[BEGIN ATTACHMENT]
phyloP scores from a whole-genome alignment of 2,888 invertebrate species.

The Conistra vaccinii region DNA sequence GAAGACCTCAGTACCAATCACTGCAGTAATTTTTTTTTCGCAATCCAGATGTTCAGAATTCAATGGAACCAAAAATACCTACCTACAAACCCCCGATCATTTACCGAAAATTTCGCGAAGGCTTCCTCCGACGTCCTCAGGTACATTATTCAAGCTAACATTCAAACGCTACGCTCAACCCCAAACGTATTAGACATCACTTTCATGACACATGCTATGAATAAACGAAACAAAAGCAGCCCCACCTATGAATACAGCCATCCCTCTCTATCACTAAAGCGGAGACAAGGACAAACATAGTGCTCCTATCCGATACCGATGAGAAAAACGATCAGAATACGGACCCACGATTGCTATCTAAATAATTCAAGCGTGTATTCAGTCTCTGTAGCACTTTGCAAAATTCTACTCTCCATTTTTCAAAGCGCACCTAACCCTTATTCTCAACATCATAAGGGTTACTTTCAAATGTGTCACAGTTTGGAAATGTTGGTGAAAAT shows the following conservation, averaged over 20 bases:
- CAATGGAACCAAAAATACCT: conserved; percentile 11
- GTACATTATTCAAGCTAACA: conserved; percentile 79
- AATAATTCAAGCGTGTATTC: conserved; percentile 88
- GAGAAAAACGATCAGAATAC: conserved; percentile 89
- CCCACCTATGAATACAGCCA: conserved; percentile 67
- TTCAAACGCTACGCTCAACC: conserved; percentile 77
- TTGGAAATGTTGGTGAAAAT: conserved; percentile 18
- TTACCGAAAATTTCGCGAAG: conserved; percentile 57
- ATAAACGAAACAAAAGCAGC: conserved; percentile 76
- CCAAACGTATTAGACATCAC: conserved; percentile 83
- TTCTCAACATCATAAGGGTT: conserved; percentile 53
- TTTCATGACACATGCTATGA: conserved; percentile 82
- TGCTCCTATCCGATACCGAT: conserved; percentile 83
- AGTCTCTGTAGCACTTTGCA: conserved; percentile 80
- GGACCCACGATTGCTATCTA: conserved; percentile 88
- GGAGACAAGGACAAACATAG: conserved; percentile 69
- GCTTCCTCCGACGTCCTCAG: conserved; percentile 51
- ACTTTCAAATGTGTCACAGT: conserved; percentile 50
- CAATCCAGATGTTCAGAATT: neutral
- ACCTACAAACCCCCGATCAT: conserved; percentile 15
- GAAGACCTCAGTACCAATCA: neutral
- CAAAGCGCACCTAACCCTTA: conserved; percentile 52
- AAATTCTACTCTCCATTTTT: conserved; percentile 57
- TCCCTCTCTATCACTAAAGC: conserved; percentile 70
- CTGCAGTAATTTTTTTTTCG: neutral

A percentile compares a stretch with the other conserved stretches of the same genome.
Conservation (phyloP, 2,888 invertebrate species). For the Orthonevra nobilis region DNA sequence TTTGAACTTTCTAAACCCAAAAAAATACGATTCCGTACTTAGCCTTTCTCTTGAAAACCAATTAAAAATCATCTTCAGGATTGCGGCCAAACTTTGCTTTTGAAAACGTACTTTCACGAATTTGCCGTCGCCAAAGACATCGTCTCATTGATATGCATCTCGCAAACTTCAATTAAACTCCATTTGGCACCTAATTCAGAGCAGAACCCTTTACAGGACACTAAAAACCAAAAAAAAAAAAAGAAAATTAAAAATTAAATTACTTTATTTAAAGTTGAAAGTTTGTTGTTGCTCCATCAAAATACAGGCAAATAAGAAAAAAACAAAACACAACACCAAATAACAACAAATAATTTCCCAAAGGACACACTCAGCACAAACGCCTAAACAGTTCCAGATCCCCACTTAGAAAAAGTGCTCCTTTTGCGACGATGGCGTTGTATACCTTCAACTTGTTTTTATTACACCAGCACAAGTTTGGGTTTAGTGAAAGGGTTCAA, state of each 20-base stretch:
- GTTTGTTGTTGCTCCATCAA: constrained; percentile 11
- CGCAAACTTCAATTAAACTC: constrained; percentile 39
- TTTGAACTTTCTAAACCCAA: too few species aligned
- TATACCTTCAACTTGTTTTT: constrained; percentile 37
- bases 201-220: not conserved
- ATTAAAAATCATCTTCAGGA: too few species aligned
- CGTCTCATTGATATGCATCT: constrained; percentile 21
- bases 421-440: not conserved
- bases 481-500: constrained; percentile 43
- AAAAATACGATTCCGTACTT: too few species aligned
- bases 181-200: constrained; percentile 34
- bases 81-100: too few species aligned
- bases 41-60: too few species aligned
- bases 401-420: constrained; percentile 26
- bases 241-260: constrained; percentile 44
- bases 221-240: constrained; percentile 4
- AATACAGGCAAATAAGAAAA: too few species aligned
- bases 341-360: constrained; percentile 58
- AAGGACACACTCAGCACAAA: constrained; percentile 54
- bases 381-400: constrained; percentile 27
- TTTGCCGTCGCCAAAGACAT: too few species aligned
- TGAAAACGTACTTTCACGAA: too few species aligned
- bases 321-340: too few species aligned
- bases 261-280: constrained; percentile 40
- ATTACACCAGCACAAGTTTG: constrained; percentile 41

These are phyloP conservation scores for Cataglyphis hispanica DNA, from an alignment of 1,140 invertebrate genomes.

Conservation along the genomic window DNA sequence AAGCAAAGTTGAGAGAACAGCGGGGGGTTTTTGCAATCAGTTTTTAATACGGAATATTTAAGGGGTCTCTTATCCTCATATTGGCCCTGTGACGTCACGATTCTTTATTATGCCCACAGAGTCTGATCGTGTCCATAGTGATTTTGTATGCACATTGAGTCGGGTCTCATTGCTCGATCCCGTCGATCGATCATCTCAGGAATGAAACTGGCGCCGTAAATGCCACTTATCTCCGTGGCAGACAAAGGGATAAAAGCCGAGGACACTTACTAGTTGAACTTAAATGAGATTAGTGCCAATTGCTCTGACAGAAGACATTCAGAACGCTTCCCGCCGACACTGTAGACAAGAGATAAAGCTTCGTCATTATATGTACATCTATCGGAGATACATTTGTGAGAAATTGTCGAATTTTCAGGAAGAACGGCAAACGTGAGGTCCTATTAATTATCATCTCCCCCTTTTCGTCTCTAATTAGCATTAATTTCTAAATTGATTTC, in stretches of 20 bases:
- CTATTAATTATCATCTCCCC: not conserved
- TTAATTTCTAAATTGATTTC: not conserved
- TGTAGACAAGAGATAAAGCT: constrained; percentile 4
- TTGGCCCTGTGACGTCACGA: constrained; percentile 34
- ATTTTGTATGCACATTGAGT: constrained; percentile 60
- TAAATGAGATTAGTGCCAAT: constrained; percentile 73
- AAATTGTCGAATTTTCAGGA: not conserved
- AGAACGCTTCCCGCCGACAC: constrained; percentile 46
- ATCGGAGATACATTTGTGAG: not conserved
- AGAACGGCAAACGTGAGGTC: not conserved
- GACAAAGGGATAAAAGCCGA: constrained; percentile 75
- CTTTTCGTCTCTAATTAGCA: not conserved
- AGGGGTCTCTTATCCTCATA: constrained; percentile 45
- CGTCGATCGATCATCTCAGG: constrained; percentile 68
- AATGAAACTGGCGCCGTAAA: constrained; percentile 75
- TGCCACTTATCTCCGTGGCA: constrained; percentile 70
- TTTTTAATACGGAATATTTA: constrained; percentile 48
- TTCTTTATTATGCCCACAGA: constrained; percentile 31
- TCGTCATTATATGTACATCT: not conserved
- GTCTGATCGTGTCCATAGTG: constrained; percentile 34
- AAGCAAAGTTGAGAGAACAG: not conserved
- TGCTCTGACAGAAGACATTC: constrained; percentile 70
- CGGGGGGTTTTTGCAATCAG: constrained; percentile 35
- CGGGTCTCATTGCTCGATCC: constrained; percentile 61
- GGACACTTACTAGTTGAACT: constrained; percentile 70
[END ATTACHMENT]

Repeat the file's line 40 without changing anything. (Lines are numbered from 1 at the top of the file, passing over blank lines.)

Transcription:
- bases 181-200: constrained; percentile 34